Research Triangle, NC: abandoned light rail; now planning $3 billion commuter rail line that could carry thousands of passengers in a decade or two.
The metro area in North Carolina faces unprecedented population growth and traffic congestion, which has triggered a study of possible commuter rail service. But the legacy of a failed light rail project casts a shadow on the plan.
Over the next 25 years, the Triangle region of North Carolina, encompassing Raleigh, Durham and Chapel Hill, is anticipating an unprecedented population boom, with more than a million new people and 800,000 new jobs expected by 2050. So local leaders are asking themselves some tough questions: Where’s everybody going to live, and how are they going to get around?
One potential answer to the mobility question — one with lots of unknowns and provisos — is new commuter rail service connecting the densest urban areas in the region. Earlier this month, GoTriangle, the regional transit authority, published a feasibility study for a potential commuter rail line on around 40 miles of existing track running from West Durham to Clayton, in Johnston County.
With high costs and a challenging path to federal funding, not to mention a lot of raw feelings over the demise of a long-planned light rail project in 2019, the project’s completion is far from a sure thing. But supporters say the rail project and other improvements are a critical part of accommodating the region’s growth without becoming choked by traffic congestion.
“We want to make sure that we have these investments in place before it gets really bad, and not fix the problem later,” says Charles Lattuca, GoTriangle’s president and CEO. “There is no way that you can add a million people to a region and not need a lot more transit service.”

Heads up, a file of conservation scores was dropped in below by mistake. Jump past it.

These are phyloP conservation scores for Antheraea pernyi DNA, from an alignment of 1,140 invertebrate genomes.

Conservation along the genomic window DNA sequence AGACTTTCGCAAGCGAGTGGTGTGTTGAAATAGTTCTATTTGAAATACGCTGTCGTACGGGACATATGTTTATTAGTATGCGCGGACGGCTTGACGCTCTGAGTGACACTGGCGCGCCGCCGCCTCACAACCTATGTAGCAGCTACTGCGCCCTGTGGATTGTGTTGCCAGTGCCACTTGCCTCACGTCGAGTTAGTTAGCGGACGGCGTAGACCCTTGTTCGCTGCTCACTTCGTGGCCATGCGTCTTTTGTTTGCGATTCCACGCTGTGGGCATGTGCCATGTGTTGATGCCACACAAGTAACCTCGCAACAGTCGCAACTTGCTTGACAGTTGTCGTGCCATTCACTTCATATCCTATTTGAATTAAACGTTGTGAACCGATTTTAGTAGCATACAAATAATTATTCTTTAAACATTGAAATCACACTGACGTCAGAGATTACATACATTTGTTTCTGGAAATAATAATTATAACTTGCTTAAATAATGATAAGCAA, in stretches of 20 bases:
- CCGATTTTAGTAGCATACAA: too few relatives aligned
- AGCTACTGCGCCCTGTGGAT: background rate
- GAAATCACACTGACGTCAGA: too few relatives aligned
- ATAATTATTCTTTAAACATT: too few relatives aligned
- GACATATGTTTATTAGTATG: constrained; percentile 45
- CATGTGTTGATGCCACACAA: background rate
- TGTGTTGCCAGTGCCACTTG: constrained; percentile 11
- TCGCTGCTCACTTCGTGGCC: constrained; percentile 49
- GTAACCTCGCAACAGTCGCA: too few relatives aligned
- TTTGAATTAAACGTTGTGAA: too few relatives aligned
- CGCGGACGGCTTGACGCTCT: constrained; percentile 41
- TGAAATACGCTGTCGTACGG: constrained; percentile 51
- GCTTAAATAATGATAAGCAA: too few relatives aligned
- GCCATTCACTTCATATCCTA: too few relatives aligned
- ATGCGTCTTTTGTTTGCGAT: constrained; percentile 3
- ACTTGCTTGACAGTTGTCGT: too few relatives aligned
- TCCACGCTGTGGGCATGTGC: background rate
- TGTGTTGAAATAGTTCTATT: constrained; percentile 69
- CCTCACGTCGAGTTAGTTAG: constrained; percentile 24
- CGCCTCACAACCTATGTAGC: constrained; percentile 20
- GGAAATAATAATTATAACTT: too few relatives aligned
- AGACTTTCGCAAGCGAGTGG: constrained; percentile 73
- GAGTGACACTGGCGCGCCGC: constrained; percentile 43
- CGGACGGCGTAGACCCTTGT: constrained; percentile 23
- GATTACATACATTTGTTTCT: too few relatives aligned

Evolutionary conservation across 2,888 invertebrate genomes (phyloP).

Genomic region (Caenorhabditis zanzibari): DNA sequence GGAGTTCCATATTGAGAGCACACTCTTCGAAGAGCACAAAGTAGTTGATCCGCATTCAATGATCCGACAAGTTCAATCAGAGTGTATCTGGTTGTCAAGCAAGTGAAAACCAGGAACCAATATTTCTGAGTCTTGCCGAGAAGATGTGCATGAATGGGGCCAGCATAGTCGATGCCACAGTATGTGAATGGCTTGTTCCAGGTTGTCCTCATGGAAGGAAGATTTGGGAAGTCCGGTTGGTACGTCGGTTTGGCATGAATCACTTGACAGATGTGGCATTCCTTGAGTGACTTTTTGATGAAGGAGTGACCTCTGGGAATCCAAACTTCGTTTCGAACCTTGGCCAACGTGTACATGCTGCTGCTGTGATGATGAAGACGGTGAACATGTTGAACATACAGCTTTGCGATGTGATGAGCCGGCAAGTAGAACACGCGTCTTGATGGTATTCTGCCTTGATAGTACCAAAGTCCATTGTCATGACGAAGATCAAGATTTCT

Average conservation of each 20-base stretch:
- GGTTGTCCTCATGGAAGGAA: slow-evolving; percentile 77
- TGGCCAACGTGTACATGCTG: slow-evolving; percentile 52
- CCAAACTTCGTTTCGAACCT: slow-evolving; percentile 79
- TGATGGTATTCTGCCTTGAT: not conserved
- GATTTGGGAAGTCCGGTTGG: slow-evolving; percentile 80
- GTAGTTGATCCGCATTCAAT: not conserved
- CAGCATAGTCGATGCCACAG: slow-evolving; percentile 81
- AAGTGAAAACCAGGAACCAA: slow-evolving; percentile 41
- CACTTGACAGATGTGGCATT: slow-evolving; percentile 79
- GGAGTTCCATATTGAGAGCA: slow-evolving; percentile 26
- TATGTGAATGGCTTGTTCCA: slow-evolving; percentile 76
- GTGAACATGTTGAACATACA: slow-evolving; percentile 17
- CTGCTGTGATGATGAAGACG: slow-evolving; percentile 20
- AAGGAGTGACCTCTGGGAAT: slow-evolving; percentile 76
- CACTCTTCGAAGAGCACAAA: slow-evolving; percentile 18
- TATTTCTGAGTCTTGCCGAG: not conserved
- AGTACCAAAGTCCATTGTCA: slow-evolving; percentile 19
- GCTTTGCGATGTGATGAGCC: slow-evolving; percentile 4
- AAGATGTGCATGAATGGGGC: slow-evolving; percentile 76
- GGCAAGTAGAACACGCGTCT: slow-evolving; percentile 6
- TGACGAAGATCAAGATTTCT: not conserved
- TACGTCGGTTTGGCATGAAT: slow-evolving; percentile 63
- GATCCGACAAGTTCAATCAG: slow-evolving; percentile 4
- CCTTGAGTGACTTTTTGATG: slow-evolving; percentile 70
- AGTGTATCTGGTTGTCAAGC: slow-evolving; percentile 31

A New Plan for Commuter Rail
A plan to run commuter rail through the heart of the Triangle region has been on the books for decades, but has been subject to renewed focus only for the last few years since the cancellation of the Durham-Orange light rail project. There’s already track and right of way carrying freight and intercity passenger trains through the area. The existing infrastructure is well-positioned to “serve as a backbone” for regional transit improvements, Lattuca says.
“We’re really fortunate here to have this corridor in which to study the feasibility of putting a commuter passenger service,” he says. “The corridor transects the region. It’s in all the right places and it has been active since the 1850s.”
But making improvements to the track to support more frequent commuter rail service, including adding double tracking in highly trafficked sections, would still be a heavy lift. According to the feasibility study, the cost for the full project would be around $3 billion and take around 12 years to develop. And because the challenges are “not distributed equally across the region,” as the study says, GoTriangle has broken it down into three sections for a potential phased approach to the project.